Meteor showers bring dust clouds on the moon

An artist's conception of the lunar dust surrounding the moon, as well as the LADEE spacecraft's trajectory, is shown. The colors represent the amount of material ejected from the surface and the gray haze represents the dust clouds.

An artist’s conception of the lunar dust surrounding the moon, as well as the LADEE spacecraft’s trajectory, is shown. The colors represent the amount of material ejected from the surface and the gray haze represents the dust clouds.

( Daniel Morgan and Jamey Szalay)

Scientists say vast clouds are floating above the lunar surface, and they grow each time there is a meteor shower on Earth.

These towering clouds are made of tiny particles of moon and space dust, and they do not look like clouds on Earth. In fact, researchers say they are not visible to the human eye unless they catch the sunlight just right.

These lunar clouds are ever present, but according to a new study in Nature, they grow more dense each time the Earth and moon system hurtle through a stream of debris left in the wake of a comet.

“The Geminid meteor shower generates shooting stars on Earth, but they can’t do that on the moon,” said Mihaly Horanyi, a physicist at the University of Colorado, Boulder, and the first author on the paper. “They hit the surface on the moon and increase the dust density for a few days.”


The meteors that streak across the night sky occur when small bits of space dust burn up in the Earth’s atmosphere. The frequency of shooting stars increases when the Earth moves through a particularly dusty patch of our solar system, but on average, scientists estimate that the Earth is bombarded by 100 tons of cosmic detritus every day.

The moon is smaller than the Earth, so researchers estimate that it encounters 5 tons of space dust on a daily basis. But because it has almost no atmosphere, those particles slam directly into the deep powder on the lunar surface, each impact causing a mini-explosion that sends some of that moon powder into space.

These impacts have enough energy to cause lunar dust to rise up to 125 miles above the moon’s surface, but the ejecta is not moving fast enough to escape the moon’s gravity entirely, Horanyi explained. Eventually, the dust particles fall back down, coating the moon once again.

“This is day in and day out,” he said. “It is continuously ongoing. Every impact is just a little speck of dust being replaced, but eventually, this process will erase the footprints of the first astronauts to step on the moon.”

The research team also notes that the cloud of dust is not totally symmetrical around the moon.

“The lopsided part was kind of a surprise from nature,” said Jamey Szalay, a fourth-year graduate student at the University of Colorado, Boulder, who worked on the study.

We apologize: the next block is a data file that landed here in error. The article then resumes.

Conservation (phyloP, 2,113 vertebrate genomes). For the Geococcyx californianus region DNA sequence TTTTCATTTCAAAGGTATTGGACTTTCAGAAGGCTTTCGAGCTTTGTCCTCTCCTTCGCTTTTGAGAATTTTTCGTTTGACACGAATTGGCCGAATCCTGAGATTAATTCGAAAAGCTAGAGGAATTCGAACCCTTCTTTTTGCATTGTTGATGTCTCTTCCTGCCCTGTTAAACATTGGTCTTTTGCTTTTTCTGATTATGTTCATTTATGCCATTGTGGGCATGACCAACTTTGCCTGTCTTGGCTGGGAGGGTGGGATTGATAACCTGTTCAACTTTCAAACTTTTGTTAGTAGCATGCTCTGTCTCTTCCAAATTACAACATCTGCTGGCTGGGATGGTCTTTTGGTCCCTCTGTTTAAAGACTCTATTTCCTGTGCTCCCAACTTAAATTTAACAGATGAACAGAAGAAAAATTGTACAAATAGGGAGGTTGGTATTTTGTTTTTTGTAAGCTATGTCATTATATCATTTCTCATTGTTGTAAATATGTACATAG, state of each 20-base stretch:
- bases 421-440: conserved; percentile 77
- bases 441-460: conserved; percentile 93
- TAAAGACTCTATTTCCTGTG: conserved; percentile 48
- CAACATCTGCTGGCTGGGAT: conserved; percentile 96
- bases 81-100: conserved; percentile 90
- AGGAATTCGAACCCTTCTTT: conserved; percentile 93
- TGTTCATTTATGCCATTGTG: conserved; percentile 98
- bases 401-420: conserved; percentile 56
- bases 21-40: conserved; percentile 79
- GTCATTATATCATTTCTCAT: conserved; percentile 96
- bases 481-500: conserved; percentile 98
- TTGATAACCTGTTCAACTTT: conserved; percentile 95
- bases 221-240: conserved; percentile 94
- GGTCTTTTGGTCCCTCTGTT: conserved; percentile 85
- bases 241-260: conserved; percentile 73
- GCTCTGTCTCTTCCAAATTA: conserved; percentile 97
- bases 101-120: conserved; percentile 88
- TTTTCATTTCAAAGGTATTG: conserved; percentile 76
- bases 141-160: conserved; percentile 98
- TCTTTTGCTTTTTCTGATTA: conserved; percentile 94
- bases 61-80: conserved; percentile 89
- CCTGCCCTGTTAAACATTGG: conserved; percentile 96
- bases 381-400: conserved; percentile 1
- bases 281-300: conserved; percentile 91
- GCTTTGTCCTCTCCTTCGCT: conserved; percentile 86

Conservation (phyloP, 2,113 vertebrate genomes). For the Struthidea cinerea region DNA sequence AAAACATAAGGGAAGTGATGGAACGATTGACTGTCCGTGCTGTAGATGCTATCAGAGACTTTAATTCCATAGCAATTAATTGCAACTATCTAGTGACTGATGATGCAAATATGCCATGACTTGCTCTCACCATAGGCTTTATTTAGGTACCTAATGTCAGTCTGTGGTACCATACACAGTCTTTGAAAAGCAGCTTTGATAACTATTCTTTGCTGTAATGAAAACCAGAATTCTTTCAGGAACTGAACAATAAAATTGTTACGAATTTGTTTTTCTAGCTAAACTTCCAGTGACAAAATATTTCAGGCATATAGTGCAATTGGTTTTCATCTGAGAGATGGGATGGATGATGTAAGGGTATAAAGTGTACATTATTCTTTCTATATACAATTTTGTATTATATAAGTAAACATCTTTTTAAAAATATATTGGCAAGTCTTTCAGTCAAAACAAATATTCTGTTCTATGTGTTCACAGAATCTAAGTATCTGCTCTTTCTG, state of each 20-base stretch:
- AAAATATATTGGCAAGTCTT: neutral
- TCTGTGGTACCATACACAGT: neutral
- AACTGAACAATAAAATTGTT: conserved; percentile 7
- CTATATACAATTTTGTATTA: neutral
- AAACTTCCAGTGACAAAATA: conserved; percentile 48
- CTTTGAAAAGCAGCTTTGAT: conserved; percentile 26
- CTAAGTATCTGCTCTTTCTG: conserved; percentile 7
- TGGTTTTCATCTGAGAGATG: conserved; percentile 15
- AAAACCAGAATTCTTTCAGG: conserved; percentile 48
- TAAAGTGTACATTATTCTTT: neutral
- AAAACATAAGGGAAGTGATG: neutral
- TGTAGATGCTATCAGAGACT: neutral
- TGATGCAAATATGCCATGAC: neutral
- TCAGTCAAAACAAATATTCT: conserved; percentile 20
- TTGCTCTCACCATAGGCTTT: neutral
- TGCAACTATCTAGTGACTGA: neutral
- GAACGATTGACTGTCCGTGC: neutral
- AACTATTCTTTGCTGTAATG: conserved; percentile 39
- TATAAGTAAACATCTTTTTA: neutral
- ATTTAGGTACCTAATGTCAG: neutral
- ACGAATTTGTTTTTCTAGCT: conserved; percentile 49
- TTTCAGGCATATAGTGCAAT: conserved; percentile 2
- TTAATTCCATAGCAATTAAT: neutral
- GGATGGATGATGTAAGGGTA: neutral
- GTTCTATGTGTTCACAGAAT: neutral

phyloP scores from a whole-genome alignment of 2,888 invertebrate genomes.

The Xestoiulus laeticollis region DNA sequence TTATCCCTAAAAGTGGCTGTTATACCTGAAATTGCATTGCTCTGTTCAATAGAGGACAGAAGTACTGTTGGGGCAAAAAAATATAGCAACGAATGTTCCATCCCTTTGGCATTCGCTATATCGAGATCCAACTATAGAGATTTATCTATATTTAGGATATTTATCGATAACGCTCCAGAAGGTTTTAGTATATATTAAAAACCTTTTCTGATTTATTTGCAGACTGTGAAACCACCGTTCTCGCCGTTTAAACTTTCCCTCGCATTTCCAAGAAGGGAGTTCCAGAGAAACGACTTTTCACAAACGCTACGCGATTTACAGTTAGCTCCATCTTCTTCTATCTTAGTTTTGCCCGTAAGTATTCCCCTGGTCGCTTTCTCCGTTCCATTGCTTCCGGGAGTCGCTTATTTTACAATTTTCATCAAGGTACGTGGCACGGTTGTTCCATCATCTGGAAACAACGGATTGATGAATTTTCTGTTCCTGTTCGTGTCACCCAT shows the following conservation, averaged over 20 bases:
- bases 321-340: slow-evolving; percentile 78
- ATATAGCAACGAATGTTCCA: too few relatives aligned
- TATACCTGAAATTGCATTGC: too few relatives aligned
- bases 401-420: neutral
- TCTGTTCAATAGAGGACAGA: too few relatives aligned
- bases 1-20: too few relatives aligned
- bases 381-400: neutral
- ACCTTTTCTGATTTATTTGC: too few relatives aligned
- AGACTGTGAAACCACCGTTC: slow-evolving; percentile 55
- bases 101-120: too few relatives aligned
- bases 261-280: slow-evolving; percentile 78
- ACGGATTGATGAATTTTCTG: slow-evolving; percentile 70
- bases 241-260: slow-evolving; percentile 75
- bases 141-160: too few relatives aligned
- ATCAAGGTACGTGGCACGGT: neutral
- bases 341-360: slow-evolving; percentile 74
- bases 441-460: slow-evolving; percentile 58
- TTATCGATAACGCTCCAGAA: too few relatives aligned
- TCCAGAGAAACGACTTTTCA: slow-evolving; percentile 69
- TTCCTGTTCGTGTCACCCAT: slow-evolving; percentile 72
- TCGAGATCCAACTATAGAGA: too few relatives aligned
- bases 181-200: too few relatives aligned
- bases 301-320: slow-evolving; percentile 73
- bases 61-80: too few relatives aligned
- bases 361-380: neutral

The scientists explain that one side of the moon -- what Szalay calls “the front windshield” -- is more likely to get hit by especially fast moving particles that come from comets. Because these particles are moving at extra high speeds, they cause more dust to be shot off the moon when they strike. That leads to a dust cloud that is more dense than on the “rear windshield” side of the moon.

Nearly identical ejecta clouds were first observed by a dust detector on NASA’s Galileo spacecraft around the ice moons of Jupiter, but scientists were not sure if our own rocky moon would exhibit the same phenomena.


To find out, the Lunar Dust Experiment (LDEX) instrument was included in NASA’s Lunar Atmosphere and Dust Environment Explorer (LADEE) mission that launched in September 2013.

After arriving at the moon, LADEE went through a testing period at 155 miles above the surface, and even at that height, LDEX was able to detect evidence of a lunar dust cloud.

Over the course of the mission, LADEE spiraled closer and closer to the moon’s surface. The researchers say that the dust cloud was as close as 1/3 of a mile above the moon, and that it was more dense closer to the surface.

The scientists say it is likely that all airless bodies in the solar system have dust clouds -- including the moons of Mars and Mercury as well as asteroids.


Zoltan Sternovsky, a professor at University of Colorado, Boulder, who also worked on the study, added that future missions to these bodies could scoop up these ejected dust particles and figure out their composition.

“It means you can analyze surface material without having to land on a surface,” he said.

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